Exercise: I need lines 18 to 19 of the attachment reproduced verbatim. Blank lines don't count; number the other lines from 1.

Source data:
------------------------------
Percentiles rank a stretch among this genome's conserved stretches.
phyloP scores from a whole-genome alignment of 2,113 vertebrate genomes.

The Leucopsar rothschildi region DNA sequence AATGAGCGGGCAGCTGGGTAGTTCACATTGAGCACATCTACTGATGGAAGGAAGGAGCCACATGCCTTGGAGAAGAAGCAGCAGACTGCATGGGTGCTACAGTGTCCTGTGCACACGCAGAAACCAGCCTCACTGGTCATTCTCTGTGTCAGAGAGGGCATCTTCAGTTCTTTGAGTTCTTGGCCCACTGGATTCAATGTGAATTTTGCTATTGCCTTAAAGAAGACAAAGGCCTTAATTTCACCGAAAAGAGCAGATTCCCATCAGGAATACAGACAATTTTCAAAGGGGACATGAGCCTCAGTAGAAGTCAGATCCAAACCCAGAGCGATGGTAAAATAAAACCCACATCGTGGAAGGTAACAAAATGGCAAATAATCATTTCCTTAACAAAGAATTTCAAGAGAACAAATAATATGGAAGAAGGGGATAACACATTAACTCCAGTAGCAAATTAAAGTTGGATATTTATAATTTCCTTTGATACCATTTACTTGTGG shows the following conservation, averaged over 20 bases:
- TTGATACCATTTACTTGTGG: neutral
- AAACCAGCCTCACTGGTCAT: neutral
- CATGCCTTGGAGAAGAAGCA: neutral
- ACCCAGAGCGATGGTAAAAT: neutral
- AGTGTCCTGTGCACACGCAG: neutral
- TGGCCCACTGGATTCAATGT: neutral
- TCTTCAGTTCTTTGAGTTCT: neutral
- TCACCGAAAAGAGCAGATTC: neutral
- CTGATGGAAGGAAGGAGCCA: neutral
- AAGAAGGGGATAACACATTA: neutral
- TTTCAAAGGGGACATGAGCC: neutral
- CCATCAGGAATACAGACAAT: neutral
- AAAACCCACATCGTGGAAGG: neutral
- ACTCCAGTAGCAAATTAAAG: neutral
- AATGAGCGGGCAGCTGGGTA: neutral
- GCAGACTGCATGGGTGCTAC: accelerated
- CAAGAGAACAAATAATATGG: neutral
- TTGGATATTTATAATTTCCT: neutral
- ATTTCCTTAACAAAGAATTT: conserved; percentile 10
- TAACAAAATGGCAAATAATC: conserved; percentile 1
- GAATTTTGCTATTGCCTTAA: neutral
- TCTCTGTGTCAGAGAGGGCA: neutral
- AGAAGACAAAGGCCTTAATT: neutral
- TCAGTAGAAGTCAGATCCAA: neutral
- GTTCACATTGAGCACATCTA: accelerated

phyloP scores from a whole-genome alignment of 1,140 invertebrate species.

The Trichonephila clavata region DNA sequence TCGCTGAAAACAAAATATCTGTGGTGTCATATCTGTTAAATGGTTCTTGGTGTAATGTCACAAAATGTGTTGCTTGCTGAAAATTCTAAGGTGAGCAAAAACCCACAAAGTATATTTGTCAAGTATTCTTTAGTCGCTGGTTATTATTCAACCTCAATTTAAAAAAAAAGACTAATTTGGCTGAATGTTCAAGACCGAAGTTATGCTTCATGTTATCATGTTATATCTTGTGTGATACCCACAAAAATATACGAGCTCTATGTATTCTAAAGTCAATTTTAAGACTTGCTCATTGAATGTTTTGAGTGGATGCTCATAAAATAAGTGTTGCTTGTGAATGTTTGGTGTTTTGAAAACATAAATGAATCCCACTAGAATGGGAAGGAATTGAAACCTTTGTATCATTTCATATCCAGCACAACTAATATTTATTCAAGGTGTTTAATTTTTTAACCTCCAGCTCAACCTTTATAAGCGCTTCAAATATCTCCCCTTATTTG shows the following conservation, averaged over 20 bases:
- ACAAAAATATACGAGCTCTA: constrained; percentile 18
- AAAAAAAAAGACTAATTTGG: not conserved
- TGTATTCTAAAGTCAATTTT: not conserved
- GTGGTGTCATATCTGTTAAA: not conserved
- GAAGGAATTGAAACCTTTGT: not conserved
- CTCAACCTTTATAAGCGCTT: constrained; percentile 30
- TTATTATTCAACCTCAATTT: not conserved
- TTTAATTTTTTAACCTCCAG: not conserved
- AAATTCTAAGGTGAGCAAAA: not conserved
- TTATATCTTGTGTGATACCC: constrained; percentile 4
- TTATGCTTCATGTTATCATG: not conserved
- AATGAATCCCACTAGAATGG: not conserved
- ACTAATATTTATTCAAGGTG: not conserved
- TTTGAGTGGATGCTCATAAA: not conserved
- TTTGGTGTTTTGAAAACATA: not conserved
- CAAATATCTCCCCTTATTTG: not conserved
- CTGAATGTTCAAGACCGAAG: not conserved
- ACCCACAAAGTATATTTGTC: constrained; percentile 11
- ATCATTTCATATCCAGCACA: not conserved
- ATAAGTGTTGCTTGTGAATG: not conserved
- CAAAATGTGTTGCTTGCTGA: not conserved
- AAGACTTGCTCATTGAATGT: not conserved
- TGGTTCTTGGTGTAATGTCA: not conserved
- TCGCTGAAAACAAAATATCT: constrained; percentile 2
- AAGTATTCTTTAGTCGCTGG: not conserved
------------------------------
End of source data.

- AATGAGCGGGCAGCTGGGTA: neutral
- GCAGACTGCATGGGTGCTAC: accelerated